Where are all the centralised retirement propositions?
In the News | | Money Marketing
It is time there was a grown-up conversation about investing to generate post-retirement income. The pension freedoms have utterly changed the retirement planning scene and many advisers have simply not yet caught up with the implications and changed their practices accordingly. One of the more startling facts to come out of last week’s Platforum 2017 conference was the revelation that some 60 per cent of advisers do not have a centralised retirement proposition, that is, an agreed approach to investing in retirement.
Just over half the firms with at least £100m in assets under advice do have a centralised retirement proposition but, frankly, you might have thought the proportion would be nearer 100 per cent.
Far more firms have developed more general centralised investment propositions but these tend to lack the special focus needed on the planning requirements of people using their pensions and other assets for income.
The emphasis here is on clients who need to generate regular amounts from both dividends or interest, as well as by digging into capital on a regular basis.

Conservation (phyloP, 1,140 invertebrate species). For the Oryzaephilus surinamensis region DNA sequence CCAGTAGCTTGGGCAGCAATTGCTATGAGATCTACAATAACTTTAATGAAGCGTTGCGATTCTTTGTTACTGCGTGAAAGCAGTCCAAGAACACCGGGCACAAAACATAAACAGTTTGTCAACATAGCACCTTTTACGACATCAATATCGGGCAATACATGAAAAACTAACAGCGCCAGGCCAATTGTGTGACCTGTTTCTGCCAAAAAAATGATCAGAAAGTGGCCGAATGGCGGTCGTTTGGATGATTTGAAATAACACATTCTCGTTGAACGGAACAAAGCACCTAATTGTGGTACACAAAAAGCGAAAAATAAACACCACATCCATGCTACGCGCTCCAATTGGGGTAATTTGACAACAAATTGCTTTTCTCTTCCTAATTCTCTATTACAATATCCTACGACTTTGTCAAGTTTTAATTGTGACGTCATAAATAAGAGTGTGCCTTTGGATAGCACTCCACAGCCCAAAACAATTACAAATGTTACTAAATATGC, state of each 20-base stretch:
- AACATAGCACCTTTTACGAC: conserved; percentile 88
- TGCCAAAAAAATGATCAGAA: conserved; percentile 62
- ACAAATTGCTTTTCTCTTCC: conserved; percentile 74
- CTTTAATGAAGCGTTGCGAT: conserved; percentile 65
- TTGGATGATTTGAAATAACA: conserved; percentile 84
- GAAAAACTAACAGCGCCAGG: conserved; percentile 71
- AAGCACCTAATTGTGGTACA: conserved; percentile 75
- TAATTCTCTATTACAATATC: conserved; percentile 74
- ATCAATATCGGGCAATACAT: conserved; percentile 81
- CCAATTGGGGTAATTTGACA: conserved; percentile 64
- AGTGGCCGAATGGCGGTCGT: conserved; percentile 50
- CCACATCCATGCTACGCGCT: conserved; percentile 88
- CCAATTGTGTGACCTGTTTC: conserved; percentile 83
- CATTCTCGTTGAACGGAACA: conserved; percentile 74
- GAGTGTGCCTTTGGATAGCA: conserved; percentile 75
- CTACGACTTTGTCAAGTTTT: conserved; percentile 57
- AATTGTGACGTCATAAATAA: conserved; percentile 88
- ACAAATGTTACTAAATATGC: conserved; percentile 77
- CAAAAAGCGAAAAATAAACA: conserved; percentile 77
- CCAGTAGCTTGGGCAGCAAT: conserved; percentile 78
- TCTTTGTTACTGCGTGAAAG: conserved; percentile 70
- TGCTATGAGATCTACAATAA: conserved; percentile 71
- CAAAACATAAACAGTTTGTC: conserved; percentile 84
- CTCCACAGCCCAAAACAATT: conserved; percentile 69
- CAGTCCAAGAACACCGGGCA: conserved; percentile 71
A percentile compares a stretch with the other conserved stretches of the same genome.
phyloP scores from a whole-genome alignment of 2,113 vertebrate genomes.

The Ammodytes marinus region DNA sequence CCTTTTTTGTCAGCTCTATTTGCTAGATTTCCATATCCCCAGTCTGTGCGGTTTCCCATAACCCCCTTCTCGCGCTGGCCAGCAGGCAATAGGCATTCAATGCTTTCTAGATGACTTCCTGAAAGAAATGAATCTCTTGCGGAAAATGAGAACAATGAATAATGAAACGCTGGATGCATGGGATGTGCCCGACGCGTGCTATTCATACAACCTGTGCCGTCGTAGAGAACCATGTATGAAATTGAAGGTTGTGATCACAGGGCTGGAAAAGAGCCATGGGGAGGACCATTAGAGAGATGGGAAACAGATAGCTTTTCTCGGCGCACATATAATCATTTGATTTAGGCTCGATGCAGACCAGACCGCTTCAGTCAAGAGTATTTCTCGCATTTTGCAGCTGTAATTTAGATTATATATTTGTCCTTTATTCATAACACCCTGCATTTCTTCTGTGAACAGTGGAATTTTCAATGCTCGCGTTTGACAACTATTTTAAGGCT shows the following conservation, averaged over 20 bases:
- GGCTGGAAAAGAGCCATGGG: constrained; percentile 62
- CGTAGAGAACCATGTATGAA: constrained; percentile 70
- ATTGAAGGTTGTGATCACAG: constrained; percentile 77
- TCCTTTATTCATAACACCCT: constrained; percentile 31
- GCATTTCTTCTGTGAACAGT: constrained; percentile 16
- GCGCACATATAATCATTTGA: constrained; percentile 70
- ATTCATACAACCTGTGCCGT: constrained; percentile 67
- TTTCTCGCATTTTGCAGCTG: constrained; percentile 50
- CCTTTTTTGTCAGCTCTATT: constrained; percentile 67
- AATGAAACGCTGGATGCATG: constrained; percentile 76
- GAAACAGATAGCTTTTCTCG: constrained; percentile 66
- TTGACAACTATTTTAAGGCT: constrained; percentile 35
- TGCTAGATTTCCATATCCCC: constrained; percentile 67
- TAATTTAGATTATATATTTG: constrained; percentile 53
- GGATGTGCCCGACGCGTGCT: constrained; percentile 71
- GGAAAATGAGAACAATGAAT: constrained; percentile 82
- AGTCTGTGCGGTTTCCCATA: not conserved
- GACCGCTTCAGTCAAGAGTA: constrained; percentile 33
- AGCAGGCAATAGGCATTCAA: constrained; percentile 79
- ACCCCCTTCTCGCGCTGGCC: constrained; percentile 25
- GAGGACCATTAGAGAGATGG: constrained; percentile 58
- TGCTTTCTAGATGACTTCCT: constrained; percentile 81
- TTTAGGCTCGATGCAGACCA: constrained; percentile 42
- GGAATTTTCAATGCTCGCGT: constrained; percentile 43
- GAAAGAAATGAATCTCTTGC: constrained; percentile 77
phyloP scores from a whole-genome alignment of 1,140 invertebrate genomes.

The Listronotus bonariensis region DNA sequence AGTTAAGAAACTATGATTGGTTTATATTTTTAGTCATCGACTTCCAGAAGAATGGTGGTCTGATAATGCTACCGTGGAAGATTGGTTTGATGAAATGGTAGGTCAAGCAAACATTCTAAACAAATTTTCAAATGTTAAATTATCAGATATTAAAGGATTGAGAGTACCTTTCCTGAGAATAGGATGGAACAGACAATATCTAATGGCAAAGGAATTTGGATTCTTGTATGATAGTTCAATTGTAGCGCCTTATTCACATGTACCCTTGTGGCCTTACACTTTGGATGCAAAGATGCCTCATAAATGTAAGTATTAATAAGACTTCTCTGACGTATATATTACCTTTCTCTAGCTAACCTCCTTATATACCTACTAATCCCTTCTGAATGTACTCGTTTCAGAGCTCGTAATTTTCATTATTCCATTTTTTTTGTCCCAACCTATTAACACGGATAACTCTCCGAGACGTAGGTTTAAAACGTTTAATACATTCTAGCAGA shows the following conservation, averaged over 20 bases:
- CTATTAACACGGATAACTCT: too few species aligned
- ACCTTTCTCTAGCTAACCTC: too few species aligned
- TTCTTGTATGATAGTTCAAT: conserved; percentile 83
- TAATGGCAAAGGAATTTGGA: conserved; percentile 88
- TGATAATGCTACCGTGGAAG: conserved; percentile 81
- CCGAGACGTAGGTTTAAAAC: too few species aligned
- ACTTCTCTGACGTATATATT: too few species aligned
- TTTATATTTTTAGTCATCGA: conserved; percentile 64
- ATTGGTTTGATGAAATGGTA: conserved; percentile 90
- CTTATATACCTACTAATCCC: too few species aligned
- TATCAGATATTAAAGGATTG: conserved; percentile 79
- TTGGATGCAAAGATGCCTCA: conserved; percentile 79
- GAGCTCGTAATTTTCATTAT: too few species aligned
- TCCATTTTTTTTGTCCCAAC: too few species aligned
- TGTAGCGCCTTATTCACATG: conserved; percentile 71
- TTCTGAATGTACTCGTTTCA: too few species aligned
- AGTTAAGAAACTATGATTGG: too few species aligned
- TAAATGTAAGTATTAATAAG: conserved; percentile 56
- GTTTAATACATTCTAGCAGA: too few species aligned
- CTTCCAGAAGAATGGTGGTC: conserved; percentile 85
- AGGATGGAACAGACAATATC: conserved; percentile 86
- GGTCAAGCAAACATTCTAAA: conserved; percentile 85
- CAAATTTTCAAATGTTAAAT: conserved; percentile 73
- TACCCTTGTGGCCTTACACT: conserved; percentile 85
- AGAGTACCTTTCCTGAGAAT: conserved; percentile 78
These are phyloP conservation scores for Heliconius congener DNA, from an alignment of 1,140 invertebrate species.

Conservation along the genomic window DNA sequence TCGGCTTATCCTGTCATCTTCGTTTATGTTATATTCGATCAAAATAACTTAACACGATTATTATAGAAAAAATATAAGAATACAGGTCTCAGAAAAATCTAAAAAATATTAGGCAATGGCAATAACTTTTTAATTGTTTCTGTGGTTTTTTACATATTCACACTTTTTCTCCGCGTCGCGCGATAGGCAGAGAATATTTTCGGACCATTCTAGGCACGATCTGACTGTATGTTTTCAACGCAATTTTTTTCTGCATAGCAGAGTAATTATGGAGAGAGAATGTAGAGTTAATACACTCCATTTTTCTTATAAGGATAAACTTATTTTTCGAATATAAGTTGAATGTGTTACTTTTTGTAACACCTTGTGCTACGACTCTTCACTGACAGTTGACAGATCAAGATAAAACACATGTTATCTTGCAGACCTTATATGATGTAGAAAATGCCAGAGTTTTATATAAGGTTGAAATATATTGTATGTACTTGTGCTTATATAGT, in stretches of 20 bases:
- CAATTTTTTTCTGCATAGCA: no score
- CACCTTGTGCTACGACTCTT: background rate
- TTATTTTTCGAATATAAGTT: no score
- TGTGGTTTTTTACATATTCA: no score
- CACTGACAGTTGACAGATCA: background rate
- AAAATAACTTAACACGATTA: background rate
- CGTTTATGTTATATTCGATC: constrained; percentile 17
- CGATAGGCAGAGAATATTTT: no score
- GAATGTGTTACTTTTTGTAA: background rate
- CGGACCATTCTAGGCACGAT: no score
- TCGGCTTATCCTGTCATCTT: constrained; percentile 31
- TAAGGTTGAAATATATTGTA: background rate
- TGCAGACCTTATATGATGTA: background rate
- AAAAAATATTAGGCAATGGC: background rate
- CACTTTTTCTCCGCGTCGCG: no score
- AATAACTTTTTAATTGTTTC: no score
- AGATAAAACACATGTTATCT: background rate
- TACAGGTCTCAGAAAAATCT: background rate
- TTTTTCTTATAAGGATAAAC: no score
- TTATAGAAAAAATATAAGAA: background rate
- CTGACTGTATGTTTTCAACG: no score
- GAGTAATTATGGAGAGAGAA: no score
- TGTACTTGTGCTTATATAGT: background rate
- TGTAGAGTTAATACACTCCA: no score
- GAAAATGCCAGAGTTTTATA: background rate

There are some lucky clients who do not need to draw on their pension to provide them with an income after they stop work. In their case, the freedoms have transmuted such funds from a tax-efficient retirement plan into an inheritance tax mitigation arrangement of almost unparalleled attractions. Their pensions are free of IHT when they are passed down the generations but are nevertheless available to draw on if they ever need cash.
The pension scheme for such clients is the ultimate reservation of benefit – something the IHT legislation strives mightily to ban for almost every other category of asset, with the exception of qualifying business assets which are mostly riskier and often much less liquid.
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